1/ Market share – will it be able to grow, or even retain market share, as traditional grocers expand their online shopping experiences?
2/ Topline metrics – Instacart’s AOV has been pretty much static at ~$100 over the last five years. Given grocery is a low-margin business, it will also find it hard to significantly increase its take rate from the current ~7.5% levels*.
Further, while Covid saw a massive spike in customers leveraging online grocery, it seems that the use case seems to be settling down at relatively lower levels of purchase frequency.
Given these dynamics, what are the levers at Instacart’s disposal to improve its cohort metrics?
*As a comparison, Airbnb and Doordash have much higher take rates at 14% and 11.79% respectively. These reflect the higher operating margin profiles of the underlying businesses (both hospitality and restaurants operate in the ~15% range).
3/ Bottom line metrics – Instacart’s Selling Cost (Marketing + Incentives and promotion) as % of Revenue has been steadily going up (from ~12% in 2020 to 24.50% in 2022).
Though its customer retention is strong, will the company be able to convince these customers to buy more frequently, as well as keep attracting new customers, without a commensurate increase in CAC?
4/ Talent – While it’s tempting to perceive an IPO event as the finish line, it’s rarely so. In fact, as Yahoo, Google and Facebook have shown in the past, exponentially more value gets created in the years post-IPO, compared to pre.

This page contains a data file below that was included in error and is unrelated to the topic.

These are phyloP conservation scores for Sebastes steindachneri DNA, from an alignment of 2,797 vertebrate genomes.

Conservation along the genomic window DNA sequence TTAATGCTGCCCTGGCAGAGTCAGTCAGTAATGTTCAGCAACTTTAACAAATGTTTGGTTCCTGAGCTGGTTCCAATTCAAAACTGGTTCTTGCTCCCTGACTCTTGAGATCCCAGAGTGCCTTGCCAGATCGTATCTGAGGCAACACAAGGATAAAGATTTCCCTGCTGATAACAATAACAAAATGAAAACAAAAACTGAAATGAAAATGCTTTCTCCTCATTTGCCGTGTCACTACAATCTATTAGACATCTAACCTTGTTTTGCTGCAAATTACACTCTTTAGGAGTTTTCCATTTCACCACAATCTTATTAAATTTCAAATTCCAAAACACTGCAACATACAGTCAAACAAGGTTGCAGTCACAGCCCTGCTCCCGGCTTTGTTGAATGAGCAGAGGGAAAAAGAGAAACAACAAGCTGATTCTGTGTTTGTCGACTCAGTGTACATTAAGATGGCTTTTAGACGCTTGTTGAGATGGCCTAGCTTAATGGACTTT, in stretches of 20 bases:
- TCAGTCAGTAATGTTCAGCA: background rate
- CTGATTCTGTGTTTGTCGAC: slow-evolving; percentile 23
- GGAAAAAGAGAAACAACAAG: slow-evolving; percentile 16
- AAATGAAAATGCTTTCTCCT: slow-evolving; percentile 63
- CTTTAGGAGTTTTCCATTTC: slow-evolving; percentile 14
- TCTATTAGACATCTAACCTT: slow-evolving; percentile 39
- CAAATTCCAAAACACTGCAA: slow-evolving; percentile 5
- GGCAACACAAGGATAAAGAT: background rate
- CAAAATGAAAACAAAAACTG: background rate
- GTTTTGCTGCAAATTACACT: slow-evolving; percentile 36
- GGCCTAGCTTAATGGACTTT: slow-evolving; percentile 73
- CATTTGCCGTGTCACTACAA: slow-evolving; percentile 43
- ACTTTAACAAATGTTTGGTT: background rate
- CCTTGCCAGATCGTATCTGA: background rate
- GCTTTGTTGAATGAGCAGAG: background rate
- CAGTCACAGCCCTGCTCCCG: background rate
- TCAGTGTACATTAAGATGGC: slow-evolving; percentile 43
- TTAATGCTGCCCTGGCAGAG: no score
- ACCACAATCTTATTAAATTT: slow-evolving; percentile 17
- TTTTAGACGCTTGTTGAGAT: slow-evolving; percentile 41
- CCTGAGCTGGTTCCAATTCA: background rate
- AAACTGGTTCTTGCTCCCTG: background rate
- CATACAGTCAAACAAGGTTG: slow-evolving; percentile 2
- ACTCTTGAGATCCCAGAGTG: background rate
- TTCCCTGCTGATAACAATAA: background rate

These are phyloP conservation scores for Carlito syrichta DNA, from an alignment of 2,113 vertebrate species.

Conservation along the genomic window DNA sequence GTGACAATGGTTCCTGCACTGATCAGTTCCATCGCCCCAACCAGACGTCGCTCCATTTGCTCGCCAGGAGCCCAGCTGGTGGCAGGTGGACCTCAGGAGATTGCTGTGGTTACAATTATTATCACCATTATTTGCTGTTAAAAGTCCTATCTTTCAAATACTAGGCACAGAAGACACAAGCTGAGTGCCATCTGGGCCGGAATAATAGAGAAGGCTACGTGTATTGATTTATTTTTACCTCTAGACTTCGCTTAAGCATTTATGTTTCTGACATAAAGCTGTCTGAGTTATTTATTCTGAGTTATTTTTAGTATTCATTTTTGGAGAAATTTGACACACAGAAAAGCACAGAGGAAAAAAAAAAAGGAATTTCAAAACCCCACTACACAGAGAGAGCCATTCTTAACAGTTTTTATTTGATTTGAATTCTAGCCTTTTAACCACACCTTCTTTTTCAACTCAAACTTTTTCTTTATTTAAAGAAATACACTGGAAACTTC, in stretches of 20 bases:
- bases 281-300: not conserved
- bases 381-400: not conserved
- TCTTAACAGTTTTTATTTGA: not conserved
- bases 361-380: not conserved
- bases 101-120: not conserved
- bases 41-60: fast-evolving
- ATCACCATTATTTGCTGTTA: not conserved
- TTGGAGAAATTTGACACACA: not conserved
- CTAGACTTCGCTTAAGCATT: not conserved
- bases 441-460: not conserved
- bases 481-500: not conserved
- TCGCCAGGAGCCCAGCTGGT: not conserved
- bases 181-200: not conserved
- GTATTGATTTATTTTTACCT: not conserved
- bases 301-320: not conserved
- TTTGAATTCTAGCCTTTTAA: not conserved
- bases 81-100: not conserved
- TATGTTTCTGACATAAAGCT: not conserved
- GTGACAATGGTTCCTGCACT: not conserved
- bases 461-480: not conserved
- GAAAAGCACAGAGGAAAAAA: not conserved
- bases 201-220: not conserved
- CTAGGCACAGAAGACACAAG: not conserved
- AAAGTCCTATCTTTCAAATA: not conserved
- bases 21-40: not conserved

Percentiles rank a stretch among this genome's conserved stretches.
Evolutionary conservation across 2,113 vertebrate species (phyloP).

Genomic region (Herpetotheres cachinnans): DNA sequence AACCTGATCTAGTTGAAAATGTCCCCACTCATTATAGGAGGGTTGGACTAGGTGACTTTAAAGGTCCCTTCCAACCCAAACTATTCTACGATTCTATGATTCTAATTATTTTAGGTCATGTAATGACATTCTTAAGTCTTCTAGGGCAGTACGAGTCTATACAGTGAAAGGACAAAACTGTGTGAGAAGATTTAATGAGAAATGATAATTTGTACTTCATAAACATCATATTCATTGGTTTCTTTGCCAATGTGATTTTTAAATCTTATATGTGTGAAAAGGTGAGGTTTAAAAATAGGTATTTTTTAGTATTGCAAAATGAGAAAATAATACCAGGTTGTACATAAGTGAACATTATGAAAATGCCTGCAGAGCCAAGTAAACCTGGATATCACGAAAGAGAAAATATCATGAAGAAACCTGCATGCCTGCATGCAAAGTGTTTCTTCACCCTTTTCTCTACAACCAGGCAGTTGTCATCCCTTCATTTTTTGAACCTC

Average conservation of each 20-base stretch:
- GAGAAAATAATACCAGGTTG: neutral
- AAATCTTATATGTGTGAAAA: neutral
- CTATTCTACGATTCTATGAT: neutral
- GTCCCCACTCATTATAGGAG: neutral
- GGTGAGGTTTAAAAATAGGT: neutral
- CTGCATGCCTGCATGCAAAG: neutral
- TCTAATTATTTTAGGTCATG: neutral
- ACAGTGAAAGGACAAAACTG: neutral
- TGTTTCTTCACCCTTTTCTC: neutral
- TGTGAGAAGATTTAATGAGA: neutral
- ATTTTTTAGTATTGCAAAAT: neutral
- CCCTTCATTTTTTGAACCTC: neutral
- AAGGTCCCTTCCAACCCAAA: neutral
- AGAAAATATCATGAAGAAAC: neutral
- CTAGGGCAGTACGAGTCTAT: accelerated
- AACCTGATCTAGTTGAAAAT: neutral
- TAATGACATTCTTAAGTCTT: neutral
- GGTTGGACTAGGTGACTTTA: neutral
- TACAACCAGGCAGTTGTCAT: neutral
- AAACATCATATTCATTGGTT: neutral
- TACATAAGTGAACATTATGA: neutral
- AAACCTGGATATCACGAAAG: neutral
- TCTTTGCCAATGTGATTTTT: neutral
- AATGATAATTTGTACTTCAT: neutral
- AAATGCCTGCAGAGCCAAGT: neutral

This especially applies to Instacart, where the IPO valuation is much lower than the last private round, and therefore, much work needs to be put in to generate returns for these late-stage investors. See the amount of post-IPO heavy lifting that the likes of Dara at Uber and Brian Chesky at Airbnb have had to do to create shareholder value.
From here on, Instacart will need to ‘grow up’ as a public company and attract a fresh set of talent that can design & execute its next phase of growth. Will it be able to create a culture and working environment that can help achieve this?
All in all, Instacart’s IPO being a milestone for Silicon Valley is beyond doubt, especially considering the tough macroeconomic and venture environment over the last year. But I can also say with equal confidence that a lot of value still remains to be captured by the company, and the next few years are going to be a tough execution grind for the management team.